Porsche built around thirty complete cars and about 400 conversion kits. The 914 R/GT was moderately successful in circuit racing but not so in rallying.

    2. What could have improved the prospects of the 914?

      It is one of those cars that from my POV were never able to realise their full potential (along with the 912). Could further differentiation between the Volkswagen and Porsche versions in terms of styling and engines have been enough or would more be needed?

    3. I can’t see how a 912 could have been improved except by making it a 911 – which itself had enough problems at that time if you look at the wild experiments Porsche executed on them like cast iron ‘bumper reinforcements’, twinned batteries and an oil tank in the front wing, all in a vain attempt to bring weight forward to improve the handling before they finally stretched the wheelbase.
      The 914 was pig ugly, far too expensive for a VW and too slow for a Porsche (and too expensive for a slow Porsche) and it corroded like hell. Porsche didn’t want to make it a competitor for the 911 (otherwise the 916 would have been a perfect match for a Dino 246 if you ignore the fact that Porsche wasn’t in the same league as Ferrari) and at VW it wasn’t a true replacement for the ‘beetle in drag’ Karmann Ghia.
      One shouldn’t forget that Porsche at that time was a family owned small business with production numbers in a low five digit range per year. They had no money to waste and a head of the development department willing to bet the company on the 917 experiment…

    4. Fair enough, though the addition of a Flat-6 in a 912 takes away the main appeal of the latter.

      Largely agree on the 914, Volkswagen themselves did look at the possibility of using a Type 4 derived Flat-6 during its development that might have been to their benefit had Porsche limited themselves to helping develop it as opposed to making a Porsche Flat-6 powered variant.

    5. I’d say it’s the other way round. Fitting a Beetle-derived underpowered engine into a 911 takes away the main attraction. Even the later 912 with the type-4 derived two litre from the 914 2.0 didn’t sell.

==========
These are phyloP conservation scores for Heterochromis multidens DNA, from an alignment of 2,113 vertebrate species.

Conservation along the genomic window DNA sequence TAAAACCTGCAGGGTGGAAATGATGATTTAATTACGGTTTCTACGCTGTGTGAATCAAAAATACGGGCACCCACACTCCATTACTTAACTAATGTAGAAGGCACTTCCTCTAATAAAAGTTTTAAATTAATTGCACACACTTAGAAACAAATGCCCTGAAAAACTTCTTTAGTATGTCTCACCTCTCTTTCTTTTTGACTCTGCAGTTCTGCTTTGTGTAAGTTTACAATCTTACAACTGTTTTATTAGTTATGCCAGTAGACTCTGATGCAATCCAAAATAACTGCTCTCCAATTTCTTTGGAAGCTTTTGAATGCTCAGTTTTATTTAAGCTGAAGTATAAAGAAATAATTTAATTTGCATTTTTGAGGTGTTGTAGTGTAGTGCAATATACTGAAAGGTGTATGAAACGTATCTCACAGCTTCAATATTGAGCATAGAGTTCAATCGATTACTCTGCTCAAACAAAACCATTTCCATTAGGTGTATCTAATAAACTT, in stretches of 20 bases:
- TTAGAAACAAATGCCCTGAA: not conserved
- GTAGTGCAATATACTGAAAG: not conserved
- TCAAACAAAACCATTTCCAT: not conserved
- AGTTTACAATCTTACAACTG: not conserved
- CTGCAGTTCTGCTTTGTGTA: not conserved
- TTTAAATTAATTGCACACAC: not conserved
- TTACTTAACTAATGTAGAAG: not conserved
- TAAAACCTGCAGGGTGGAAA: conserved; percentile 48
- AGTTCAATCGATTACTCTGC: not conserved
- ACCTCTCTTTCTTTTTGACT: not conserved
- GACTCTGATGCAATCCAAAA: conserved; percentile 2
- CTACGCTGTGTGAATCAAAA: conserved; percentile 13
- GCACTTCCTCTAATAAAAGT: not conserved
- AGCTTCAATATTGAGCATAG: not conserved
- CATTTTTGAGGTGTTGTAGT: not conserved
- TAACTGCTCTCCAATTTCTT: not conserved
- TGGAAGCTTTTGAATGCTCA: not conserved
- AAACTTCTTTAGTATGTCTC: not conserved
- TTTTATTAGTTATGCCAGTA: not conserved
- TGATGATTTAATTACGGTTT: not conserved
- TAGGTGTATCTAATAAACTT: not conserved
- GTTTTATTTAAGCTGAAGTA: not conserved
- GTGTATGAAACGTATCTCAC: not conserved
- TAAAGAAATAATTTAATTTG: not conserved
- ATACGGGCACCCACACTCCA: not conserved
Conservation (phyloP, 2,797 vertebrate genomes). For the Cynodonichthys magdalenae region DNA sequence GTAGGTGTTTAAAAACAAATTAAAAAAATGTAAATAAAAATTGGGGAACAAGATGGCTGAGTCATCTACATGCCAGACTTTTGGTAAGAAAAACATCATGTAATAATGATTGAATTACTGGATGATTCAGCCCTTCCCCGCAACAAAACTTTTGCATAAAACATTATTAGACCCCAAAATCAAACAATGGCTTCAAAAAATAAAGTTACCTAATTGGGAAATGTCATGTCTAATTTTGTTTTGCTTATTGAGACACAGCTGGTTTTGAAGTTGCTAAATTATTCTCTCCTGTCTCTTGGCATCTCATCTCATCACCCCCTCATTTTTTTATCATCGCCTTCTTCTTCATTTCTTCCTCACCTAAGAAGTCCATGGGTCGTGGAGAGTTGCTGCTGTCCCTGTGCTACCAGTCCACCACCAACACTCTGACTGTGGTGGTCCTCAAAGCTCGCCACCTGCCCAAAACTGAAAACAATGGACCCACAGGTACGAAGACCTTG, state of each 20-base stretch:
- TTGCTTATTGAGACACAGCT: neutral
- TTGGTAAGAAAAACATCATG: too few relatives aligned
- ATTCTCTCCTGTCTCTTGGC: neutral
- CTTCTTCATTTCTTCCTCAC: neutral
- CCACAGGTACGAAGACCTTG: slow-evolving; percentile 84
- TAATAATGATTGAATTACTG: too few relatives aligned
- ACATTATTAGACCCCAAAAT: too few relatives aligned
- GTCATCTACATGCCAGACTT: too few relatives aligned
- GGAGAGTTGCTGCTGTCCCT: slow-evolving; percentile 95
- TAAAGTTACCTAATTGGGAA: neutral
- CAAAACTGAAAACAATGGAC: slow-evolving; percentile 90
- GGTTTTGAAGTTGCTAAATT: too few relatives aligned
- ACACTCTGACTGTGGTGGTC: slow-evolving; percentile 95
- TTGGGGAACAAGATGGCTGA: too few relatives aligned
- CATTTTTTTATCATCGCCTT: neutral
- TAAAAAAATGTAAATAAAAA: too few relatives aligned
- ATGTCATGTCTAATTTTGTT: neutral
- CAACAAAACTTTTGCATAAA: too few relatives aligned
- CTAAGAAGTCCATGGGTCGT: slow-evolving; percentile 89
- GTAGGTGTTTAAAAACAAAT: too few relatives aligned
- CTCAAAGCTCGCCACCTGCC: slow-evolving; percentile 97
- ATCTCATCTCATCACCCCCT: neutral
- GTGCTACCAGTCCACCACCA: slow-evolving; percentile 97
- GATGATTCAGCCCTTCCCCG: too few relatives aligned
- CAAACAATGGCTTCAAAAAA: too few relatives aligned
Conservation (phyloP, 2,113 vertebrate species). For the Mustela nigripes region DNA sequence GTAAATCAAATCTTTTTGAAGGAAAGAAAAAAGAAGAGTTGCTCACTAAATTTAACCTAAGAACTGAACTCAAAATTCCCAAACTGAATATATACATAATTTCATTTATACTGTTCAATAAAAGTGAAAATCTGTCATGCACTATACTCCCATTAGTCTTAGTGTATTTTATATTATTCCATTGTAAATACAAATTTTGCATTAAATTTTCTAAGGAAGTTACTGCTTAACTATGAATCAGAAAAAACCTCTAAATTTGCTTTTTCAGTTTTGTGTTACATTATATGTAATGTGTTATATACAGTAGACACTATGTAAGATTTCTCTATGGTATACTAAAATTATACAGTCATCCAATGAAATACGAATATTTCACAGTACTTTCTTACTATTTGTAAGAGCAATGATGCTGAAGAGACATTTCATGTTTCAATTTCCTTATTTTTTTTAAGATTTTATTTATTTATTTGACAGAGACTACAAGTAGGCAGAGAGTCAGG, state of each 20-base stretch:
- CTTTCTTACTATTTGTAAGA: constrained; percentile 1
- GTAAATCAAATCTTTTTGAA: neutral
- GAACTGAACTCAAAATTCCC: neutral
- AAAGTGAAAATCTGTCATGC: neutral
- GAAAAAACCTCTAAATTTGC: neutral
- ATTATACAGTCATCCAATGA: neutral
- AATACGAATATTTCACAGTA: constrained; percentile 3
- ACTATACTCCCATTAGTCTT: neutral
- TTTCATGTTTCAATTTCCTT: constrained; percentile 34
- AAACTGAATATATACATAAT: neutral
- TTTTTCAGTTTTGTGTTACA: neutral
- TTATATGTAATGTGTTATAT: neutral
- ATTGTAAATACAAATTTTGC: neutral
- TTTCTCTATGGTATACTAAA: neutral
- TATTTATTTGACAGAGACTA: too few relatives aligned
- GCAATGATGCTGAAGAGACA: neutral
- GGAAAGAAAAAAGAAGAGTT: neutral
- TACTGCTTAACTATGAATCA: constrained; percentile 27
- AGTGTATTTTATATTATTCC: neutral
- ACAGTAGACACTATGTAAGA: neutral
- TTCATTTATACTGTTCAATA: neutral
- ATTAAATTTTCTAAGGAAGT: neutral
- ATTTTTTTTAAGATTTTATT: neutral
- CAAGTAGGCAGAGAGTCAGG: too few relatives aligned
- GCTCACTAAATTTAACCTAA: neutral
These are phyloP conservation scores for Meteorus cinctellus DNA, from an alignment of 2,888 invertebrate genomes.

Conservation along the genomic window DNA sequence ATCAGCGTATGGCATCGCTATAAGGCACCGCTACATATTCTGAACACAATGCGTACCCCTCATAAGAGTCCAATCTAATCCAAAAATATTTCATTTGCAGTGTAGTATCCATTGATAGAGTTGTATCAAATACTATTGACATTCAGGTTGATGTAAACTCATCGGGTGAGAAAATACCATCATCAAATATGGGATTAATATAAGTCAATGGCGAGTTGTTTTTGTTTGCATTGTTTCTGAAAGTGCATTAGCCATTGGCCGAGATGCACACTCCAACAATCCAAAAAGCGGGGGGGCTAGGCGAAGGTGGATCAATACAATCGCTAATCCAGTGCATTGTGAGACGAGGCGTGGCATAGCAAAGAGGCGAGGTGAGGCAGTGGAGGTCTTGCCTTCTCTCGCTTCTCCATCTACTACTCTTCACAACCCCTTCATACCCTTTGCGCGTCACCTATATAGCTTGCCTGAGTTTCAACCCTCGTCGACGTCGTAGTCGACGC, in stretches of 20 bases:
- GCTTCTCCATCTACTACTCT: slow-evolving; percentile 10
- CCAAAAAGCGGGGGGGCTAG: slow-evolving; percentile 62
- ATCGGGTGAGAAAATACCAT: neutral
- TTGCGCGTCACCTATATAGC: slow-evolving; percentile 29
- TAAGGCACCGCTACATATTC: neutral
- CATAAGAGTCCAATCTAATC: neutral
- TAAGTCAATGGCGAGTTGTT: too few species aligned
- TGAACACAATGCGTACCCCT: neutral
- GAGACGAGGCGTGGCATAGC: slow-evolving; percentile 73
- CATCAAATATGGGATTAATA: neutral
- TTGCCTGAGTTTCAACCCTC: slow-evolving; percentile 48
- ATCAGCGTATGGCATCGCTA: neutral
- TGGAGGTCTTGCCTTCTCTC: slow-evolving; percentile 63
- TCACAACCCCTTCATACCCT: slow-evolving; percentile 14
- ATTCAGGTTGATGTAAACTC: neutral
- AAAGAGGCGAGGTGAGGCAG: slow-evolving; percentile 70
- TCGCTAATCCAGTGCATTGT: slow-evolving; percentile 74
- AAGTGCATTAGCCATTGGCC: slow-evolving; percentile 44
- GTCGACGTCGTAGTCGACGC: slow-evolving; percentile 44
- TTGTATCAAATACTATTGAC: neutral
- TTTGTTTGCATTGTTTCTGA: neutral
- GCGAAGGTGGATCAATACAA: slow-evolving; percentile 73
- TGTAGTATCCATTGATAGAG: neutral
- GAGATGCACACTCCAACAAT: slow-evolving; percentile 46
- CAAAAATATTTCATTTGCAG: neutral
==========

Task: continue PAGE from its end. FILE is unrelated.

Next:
Don’t think that an OHV six would have made sense. VW developed such an engine based on the water cooled Bus engine and gave it to Oettinger who produced the 3.6 WBX Bus because the engine would have been far too expensive for VW.

    6. Despite having to make do with the Type 616 and Type 4 engines, the Porsche 912 was still renowned for its low weight and improved weight distribution as well as arguably having much better handling compared to the notorious reputation the earlier Porsche 911 would go on to earn. An ideal 912 would have further built upon those qualities with more power overtime in line with the 911 gradually featuring larger and more powerful engines, thereby allowing the 912 to establish its own niche instead of being unfairly maligned as a little more than a tuned Beetle by those who do not consider it a real Porsche to this day.

      Also had in mind the unrealised project for a Flat-4 version of the 911’s Flat-6 mentioned in Jürgen Lewandowski’s book on the Porsche 912, were it not for the troublesome development of the 901/911’s Flat-6 and its initial limitations due to the biral cylinders (that restricted displacements of the unbuilt Flat-4 to 1334-1484cc) and the need for the crankcase for the 2-litre 901/912 Flat-6 to be redesigned for the 2.2-litre version to prevent the crankshaft of a 901/911-based flat-4 coming into contact with intermediate shaft.

      An earlier enlargement of the 911 to 2.4-litres during the 1960s in such a scenario where the 901/911 Flat-6 was properly-developed from the outset (without the above aforementioned issues) would have also helped matters for the 912 equipped instead with an in-house 901/911-based Flat-4 in place of both the Type 616 and Type 4 engines.

      The Type 4 Flat-6 was something Volkswagen considered during the convoluted development of the 914, perhaps there would have been more justification for it along with the Wasserboxer-based Oettinger WBX6 had Volkswagen taken a gamble in producing some more in-house version of the EA128 prototype (in place of the latter’s 911 Flat-6). OTOH Volkswagen could have done a much better job of updating and probably developing their rear-engined air-cooled vehicles then they did before their acquisition of DKW and NSU.

  6. Delightful article, and the comments superb. Brought back memories, and it’s over fifty years ago the 914 set forth.

    I always thought it looked very awkward – a 914 approaching looked like an MGB going. The blame was those backwards-sloped amber indicators at the very front of the wings. The sideways profile wasn’t wonderful with the roll bar looking too far forward. The whole thing looked like a short squashed hot dog roll.

    I read the first of Daniel’s links for a road test. All a bit too breathy, and it was all so wonderful. I went to London to study in late 1969, and soon discovered CAR, and found that my old stalwart US Car and Driver madazine could be bought at any tube station newsagent. Bliss. I recall C/D being none too impressed with the 914, and so forgot about it, because their impressions of cars and mine of the same vehicles I had driven were very similar. However, I must confess I never drove a 914, but the follow-up 924 was a drab and thrill-less machine which happened to look good.